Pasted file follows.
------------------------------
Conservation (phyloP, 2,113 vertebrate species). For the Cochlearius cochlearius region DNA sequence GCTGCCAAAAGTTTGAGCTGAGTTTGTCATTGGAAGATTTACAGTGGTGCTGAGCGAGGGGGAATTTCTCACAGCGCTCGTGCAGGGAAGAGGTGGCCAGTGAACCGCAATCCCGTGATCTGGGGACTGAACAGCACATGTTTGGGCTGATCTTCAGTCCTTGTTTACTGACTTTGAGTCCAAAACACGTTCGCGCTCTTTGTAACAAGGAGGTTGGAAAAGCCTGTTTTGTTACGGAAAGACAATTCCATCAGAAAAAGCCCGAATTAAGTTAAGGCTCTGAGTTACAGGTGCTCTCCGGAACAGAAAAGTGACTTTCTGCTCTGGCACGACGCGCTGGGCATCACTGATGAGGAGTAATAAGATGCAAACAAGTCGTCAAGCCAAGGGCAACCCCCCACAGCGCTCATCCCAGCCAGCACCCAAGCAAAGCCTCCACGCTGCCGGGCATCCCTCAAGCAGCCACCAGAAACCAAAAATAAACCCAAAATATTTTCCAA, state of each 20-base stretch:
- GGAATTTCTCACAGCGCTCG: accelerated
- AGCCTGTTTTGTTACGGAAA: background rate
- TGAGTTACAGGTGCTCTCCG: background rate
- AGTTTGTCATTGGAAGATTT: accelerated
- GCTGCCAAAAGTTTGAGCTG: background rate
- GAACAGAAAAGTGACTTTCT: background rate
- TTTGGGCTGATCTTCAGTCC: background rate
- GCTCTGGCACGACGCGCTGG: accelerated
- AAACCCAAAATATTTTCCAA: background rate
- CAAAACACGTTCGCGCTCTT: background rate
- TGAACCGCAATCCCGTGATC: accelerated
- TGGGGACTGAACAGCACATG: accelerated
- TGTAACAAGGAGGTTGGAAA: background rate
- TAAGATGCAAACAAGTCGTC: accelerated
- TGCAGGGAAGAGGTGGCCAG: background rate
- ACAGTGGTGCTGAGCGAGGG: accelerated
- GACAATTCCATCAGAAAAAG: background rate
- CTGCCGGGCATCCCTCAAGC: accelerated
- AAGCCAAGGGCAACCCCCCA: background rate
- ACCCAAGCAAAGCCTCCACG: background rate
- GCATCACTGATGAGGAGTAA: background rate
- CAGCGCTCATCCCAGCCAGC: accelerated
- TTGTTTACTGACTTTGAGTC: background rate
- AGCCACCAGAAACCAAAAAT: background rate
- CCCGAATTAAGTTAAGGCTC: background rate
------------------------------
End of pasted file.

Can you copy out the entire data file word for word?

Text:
Conservation (phyloP, 2,113 vertebrate species). For the Cochlearius cochlearius region DNA sequence GCTGCCAAAAGTTTGAGCTGAGTTTGTCATTGGAAGATTTACAGTGGTGCTGAGCGAGGGGGAATTTCTCACAGCGCTCGTGCAGGGAAGAGGTGGCCAGTGAACCGCAATCCCGTGATCTGGGGACTGAACAGCACATGTTTGGGCTGATCTTCAGTCCTTGTTTACTGACTTTGAGTCCAAAACACGTTCGCGCTCTTTGTAACAAGGAGGTTGGAAAAGCCTGTTTTGTTACGGAAAGACAATTCCATCAGAAAAAGCCCGAATTAAGTTAAGGCTCTGAGTTACAGGTGCTCTCCGGAACAGAAAAGTGACTTTCTGCTCTGGCACGACGCGCTGGGCATCACTGATGAGGAGTAATAAGATGCAAACAAGTCGTCAAGCCAAGGGCAACCCCCCACAGCGCTCATCCCAGCCAGCACCCAAGCAAAGCCTCCACGCTGCCGGGCATCCCTCAAGCAGCCACCAGAAACCAAAAATAAACCCAAAATATTTTCCAA, state of each 20-base stretch:
- GGAATTTCTCACAGCGCTCG: accelerated
- AGCCTGTTTTGTTACGGAAA: background rate
- TGAGTTACAGGTGCTCTCCG: background rate
- AGTTTGTCATTGGAAGATTT: accelerated
- GCTGCCAAAAGTTTGAGCTG: background rate
- GAACAGAAAAGTGACTTTCT: background rate
- TTTGGGCTGATCTTCAGTCC: background rate
- GCTCTGGCACGACGCGCTGG: accelerated
- AAACCCAAAATATTTTCCAA: background rate
- CAAAACACGTTCGCGCTCTT: background rate
- TGAACCGCAATCCCGTGATC: accelerated
- TGGGGACTGAACAGCACATG: accelerated
- TGTAACAAGGAGGTTGGAAA: background rate
- TAAGATGCAAACAAGTCGTC: accelerated
- TGCAGGGAAGAGGTGGCCAG: background rate
- ACAGTGGTGCTGAGCGAGGG: accelerated
- GACAATTCCATCAGAAAAAG: background rate
- CTGCCGGGCATCCCTCAAGC: accelerated
- AAGCCAAGGGCAACCCCCCA: background rate
- ACCCAAGCAAAGCCTCCACG: background rate
- GCATCACTGATGAGGAGTAA: background rate
- CAGCGCTCATCCCAGCCAGC: accelerated
- TTGTTTACTGACTTTGAGTC: background rate
- AGCCACCAGAAACCAAAAAT: background rate
- CCCGAATTAAGTTAAGGCTC: background rate